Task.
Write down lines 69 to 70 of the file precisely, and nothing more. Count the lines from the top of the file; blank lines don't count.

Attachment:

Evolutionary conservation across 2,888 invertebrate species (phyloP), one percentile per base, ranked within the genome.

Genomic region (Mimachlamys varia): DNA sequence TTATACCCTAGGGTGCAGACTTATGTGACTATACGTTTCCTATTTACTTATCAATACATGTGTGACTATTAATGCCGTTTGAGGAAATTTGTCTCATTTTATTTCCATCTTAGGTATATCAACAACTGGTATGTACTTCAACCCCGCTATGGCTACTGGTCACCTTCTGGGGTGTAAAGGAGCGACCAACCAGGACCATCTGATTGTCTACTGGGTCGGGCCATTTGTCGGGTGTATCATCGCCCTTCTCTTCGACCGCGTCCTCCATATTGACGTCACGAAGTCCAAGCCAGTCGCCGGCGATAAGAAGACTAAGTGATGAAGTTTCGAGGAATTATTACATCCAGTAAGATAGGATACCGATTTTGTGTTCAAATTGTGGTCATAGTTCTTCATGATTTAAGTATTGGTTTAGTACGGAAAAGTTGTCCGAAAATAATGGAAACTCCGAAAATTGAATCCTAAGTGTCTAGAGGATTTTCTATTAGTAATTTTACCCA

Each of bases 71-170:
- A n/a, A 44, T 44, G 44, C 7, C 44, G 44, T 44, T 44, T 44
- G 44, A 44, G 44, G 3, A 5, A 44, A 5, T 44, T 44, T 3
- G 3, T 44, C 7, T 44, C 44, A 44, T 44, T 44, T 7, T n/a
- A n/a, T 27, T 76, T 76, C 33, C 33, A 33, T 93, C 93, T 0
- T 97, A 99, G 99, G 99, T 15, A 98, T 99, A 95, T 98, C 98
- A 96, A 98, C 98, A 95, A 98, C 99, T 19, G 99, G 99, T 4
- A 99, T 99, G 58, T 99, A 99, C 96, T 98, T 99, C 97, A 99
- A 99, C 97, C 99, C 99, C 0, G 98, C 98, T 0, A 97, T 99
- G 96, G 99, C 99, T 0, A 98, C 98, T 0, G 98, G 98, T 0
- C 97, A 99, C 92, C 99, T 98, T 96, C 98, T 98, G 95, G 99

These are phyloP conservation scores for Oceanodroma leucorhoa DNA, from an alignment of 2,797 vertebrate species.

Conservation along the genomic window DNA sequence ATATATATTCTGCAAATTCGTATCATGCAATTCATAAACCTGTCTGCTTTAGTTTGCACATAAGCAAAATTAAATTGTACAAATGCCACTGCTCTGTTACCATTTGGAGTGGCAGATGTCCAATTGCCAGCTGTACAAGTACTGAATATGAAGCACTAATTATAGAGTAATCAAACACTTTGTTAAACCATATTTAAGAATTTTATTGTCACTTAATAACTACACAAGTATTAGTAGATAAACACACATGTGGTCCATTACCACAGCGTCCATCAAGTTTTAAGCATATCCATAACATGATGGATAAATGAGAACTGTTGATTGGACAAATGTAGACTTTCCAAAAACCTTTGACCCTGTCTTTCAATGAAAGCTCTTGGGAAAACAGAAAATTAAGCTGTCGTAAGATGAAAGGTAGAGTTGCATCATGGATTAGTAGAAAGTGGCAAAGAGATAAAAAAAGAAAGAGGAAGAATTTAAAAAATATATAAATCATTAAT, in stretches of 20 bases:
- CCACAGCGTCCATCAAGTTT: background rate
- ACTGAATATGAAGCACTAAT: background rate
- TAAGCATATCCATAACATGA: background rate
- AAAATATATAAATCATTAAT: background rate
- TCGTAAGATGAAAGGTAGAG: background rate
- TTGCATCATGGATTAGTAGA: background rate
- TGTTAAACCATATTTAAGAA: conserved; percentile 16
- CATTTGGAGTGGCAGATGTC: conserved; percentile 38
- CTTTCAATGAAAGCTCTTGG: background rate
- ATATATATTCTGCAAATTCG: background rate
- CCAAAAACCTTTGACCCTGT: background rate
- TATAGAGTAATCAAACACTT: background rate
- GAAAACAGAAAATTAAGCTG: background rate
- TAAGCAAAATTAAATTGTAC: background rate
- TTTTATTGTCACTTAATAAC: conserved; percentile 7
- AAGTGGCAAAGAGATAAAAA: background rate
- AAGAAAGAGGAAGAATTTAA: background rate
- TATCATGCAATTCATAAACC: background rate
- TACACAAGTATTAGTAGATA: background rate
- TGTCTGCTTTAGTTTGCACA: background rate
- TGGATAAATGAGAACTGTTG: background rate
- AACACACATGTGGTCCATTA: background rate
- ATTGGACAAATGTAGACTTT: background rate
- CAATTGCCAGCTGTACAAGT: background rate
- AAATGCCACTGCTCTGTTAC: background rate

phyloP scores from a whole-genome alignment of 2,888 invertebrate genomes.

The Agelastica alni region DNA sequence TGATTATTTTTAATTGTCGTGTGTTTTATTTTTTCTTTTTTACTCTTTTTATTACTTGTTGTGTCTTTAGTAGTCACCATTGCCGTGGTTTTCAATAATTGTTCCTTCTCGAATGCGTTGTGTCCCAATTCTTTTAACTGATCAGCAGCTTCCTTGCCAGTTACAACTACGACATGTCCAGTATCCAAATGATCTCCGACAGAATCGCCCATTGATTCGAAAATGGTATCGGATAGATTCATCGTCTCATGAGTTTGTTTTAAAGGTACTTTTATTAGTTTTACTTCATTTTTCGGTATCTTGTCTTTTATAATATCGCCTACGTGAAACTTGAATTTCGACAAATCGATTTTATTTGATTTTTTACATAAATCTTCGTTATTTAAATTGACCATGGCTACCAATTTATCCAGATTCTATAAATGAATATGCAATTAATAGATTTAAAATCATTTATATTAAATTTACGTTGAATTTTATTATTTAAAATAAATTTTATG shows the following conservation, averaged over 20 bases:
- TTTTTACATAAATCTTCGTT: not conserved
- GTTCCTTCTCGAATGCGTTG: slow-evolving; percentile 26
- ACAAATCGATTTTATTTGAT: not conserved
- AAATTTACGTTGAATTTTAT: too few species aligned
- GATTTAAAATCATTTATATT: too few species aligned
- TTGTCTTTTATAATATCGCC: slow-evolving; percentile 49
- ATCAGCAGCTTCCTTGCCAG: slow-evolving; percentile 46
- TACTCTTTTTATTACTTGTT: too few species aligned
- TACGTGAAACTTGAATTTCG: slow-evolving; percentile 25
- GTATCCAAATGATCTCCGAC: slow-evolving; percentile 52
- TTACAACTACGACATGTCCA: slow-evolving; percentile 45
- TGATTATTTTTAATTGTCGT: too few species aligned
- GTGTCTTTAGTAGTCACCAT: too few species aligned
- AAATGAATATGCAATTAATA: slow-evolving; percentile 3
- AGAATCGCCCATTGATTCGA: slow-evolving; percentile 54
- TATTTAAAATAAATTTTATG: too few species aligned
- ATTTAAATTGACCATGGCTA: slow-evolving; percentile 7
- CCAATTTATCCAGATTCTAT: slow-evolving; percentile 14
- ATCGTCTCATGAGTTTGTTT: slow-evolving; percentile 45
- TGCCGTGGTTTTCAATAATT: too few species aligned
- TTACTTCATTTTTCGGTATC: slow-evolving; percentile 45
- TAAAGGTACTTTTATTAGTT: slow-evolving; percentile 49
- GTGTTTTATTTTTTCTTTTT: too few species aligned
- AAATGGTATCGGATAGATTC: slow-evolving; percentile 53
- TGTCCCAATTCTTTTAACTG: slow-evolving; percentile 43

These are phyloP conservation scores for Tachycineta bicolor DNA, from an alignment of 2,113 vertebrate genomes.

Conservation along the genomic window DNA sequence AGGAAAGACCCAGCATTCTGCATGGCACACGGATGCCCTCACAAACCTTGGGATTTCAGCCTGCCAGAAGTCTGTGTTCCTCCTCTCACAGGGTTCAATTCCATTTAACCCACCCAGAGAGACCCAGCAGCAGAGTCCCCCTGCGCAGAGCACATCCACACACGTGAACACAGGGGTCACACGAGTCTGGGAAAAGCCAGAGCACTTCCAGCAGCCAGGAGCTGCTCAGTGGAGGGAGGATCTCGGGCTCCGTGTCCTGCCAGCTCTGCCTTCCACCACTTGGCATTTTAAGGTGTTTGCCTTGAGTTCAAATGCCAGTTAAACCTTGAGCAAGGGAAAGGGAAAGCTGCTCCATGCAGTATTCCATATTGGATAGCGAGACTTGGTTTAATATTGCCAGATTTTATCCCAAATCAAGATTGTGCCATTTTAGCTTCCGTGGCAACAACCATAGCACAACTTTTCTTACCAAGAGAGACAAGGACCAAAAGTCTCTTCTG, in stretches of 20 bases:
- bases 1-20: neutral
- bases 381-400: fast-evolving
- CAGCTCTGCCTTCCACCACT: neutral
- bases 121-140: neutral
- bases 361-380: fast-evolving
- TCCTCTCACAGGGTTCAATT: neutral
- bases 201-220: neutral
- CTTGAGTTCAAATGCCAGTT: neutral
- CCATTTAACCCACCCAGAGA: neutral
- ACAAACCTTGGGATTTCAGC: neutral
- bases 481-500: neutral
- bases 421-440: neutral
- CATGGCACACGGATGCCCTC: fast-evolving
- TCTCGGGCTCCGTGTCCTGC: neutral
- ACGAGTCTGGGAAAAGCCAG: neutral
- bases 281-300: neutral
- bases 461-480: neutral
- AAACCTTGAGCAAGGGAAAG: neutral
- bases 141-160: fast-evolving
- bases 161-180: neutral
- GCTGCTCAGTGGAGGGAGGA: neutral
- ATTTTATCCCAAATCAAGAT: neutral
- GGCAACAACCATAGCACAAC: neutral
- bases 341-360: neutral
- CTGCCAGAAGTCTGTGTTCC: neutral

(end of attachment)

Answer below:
Conservation along the genomic window DNA sequence AGGAAAGACCCAGCATTCTGCATGGCACACGGATGCCCTCACAAACCTTGGGATTTCAGCCTGCCAGAAGTCTGTGTTCCTCCTCTCACAGGGTTCAATTCCATTTAACCCACCCAGAGAGACCCAGCAGCAGAGTCCCCCTGCGCAGAGCACATCCACACACGTGAACACAGGGGTCACACGAGTCTGGGAAAAGCCAGAGCACTTCCAGCAGCCAGGAGCTGCTCAGTGGAGGGAGGATCTCGGGCTCCGTGTCCTGCCAGCTCTGCCTTCCACCACTTGGCATTTTAAGGTGTTTGCCTTGAGTTCAAATGCCAGTTAAACCTTGAGCAAGGGAAAGGGAAAGCTGCTCCATGCAGTATTCCATATTGGATAGCGAGACTTGGTTTAATATTGCCAGATTTTATCCCAAATCAAGATTGTGCCATTTTAGCTTCCGTGGCAACAACCATAGCACAACTTTTCTTACCAAGAGAGACAAGGACCAAAAGTCTCTTCTG, in stretches of 20 bases:
- bases 1-20: neutral